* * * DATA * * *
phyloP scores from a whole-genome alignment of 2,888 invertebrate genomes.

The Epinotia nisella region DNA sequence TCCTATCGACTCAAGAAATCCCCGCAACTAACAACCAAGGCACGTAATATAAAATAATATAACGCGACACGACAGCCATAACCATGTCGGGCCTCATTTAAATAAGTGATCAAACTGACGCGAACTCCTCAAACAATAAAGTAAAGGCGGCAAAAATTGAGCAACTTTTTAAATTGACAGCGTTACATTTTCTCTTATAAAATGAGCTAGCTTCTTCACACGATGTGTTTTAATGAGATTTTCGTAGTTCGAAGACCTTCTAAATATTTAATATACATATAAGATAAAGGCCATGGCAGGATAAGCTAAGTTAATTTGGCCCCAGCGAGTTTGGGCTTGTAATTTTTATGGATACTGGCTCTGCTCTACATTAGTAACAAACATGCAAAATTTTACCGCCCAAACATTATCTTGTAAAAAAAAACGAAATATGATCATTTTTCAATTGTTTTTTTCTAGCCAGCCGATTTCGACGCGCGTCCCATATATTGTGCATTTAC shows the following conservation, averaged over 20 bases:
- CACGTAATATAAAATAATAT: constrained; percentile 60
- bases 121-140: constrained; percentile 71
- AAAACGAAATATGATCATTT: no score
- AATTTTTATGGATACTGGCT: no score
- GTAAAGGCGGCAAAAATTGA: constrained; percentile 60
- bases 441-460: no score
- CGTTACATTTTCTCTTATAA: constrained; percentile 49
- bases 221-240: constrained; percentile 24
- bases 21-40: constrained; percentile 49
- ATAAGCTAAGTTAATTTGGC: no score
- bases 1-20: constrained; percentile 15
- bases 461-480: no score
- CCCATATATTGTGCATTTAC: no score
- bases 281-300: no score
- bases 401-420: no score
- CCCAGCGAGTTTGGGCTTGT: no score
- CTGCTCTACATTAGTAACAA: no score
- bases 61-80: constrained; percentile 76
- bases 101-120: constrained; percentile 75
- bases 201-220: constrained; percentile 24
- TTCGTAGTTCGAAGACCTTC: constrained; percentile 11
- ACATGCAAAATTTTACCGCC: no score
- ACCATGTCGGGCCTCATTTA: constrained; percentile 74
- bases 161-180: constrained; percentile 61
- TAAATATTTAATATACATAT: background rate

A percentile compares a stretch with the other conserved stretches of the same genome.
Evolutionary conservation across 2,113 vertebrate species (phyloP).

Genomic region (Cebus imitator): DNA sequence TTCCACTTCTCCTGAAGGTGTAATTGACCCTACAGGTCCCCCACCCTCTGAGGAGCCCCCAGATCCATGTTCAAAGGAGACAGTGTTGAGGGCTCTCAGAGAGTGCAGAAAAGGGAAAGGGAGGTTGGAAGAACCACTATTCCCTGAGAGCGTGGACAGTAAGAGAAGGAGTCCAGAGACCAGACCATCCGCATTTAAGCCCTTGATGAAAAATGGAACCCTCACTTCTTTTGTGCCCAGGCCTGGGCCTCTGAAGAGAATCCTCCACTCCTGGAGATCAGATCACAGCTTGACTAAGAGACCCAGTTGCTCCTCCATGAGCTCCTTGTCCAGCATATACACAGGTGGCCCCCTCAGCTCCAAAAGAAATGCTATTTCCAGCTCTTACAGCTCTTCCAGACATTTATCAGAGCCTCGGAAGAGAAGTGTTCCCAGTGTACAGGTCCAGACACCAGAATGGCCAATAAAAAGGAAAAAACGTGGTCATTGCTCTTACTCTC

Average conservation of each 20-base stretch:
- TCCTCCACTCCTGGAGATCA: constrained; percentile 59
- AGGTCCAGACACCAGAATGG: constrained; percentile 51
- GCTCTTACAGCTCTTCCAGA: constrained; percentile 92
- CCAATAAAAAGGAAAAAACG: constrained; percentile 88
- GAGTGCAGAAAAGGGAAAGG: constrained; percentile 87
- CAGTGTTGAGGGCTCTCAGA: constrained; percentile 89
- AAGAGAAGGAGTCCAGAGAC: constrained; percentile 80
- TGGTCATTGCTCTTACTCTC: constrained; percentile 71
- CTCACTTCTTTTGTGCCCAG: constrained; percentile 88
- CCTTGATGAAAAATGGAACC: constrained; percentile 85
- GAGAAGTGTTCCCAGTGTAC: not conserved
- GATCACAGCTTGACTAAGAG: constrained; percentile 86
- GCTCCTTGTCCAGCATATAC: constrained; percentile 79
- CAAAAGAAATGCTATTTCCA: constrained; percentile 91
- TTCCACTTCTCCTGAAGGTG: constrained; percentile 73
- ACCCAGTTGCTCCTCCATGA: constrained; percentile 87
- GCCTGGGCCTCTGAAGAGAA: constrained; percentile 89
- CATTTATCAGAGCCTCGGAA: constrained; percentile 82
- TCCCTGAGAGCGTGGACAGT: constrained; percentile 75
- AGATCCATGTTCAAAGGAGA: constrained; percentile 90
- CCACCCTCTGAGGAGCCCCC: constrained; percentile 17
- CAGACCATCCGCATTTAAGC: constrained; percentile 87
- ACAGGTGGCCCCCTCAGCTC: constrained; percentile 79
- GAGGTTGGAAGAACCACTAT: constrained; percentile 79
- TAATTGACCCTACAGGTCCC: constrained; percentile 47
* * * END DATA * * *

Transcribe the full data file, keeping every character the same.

phyloP scores from a whole-genome alignment of 2,888 invertebrate genomes.

The Epinotia nisella region DNA sequence TCCTATCGACTCAAGAAATCCCCGCAACTAACAACCAAGGCACGTAATATAAAATAATATAACGCGACACGACAGCCATAACCATGTCGGGCCTCATTTAAATAAGTGATCAAACTGACGCGAACTCCTCAAACAATAAAGTAAAGGCGGCAAAAATTGAGCAACTTTTTAAATTGACAGCGTTACATTTTCTCTTATAAAATGAGCTAGCTTCTTCACACGATGTGTTTTAATGAGATTTTCGTAGTTCGAAGACCTTCTAAATATTTAATATACATATAAGATAAAGGCCATGGCAGGATAAGCTAAGTTAATTTGGCCCCAGCGAGTTTGGGCTTGTAATTTTTATGGATACTGGCTCTGCTCTACATTAGTAACAAACATGCAAAATTTTACCGCCCAAACATTATCTTGTAAAAAAAAACGAAATATGATCATTTTTCAATTGTTTTTTTCTAGCCAGCCGATTTCGACGCGCGTCCCATATATTGTGCATTTAC shows the following conservation, averaged over 20 bases:
- CACGTAATATAAAATAATAT: constrained; percentile 60
- bases 121-140: constrained; percentile 71
- AAAACGAAATATGATCATTT: no score
- AATTTTTATGGATACTGGCT: no score
- GTAAAGGCGGCAAAAATTGA: constrained; percentile 60
- bases 441-460: no score
- CGTTACATTTTCTCTTATAA: constrained; percentile 49
- bases 221-240: constrained; percentile 24
- bases 21-40: constrained; percentile 49
- ATAAGCTAAGTTAATTTGGC: no score
- bases 1-20: constrained; percentile 15
- bases 461-480: no score
- CCCATATATTGTGCATTTAC: no score
- bases 281-300: no score
- bases 401-420: no score
- CCCAGCGAGTTTGGGCTTGT: no score
- CTGCTCTACATTAGTAACAA: no score
- bases 61-80: constrained; percentile 76
- bases 101-120: constrained; percentile 75
- bases 201-220: constrained; percentile 24
- TTCGTAGTTCGAAGACCTTC: constrained; percentile 11
- ACATGCAAAATTTTACCGCC: no score
- ACCATGTCGGGCCTCATTTA: constrained; percentile 74
- bases 161-180: constrained; percentile 61
- TAAATATTTAATATACATAT: background rate

A percentile compares a stretch with the other conserved stretches of the same genome.
Evolutionary conservation across 2,113 vertebrate species (phyloP).

Genomic region (Cebus imitator): DNA sequence TTCCACTTCTCCTGAAGGTGTAATTGACCCTACAGGTCCCCCACCCTCTGAGGAGCCCCCAGATCCATGTTCAAAGGAGACAGTGTTGAGGGCTCTCAGAGAGTGCAGAAAAGGGAAAGGGAGGTTGGAAGAACCACTATTCCCTGAGAGCGTGGACAGTAAGAGAAGGAGTCCAGAGACCAGACCATCCGCATTTAAGCCCTTGATGAAAAATGGAACCCTCACTTCTTTTGTGCCCAGGCCTGGGCCTCTGAAGAGAATCCTCCACTCCTGGAGATCAGATCACAGCTTGACTAAGAGACCCAGTTGCTCCTCCATGAGCTCCTTGTCCAGCATATACACAGGTGGCCCCCTCAGCTCCAAAAGAAATGCTATTTCCAGCTCTTACAGCTCTTCCAGACATTTATCAGAGCCTCGGAAGAGAAGTGTTCCCAGTGTACAGGTCCAGACACCAGAATGGCCAATAAAAAGGAAAAAACGTGGTCATTGCTCTTACTCTC

Average conservation of each 20-base stretch:
- TCCTCCACTCCTGGAGATCA: constrained; percentile 59
- AGGTCCAGACACCAGAATGG: constrained; percentile 51
- GCTCTTACAGCTCTTCCAGA: constrained; percentile 92
- CCAATAAAAAGGAAAAAACG: constrained; percentile 88
- GAGTGCAGAAAAGGGAAAGG: constrained; percentile 87
- CAGTGTTGAGGGCTCTCAGA: constrained; percentile 89
- AAGAGAAGGAGTCCAGAGAC: constrained; percentile 80
- TGGTCATTGCTCTTACTCTC: constrained; percentile 71
- CTCACTTCTTTTGTGCCCAG: constrained; percentile 88
- CCTTGATGAAAAATGGAACC: constrained; percentile 85
- GAGAAGTGTTCCCAGTGTAC: not conserved
- GATCACAGCTTGACTAAGAG: constrained; percentile 86
- GCTCCTTGTCCAGCATATAC: constrained; percentile 79
- CAAAAGAAATGCTATTTCCA: constrained; percentile 91
- TTCCACTTCTCCTGAAGGTG: constrained; percentile 73
- ACCCAGTTGCTCCTCCATGA: constrained; percentile 87
- GCCTGGGCCTCTGAAGAGAA: constrained; percentile 89
- CATTTATCAGAGCCTCGGAA: constrained; percentile 82
- TCCCTGAGAGCGTGGACAGT: constrained; percentile 75
- AGATCCATGTTCAAAGGAGA: constrained; percentile 90
- CCACCCTCTGAGGAGCCCCC: constrained; percentile 17
- CAGACCATCCGCATTTAAGC: constrained; percentile 87
- ACAGGTGGCCCCCTCAGCTC: constrained; percentile 79
- GAGGTTGGAAGAACCACTAT: constrained; percentile 79
- TAATTGACCCTACAGGTCCC: constrained; percentile 47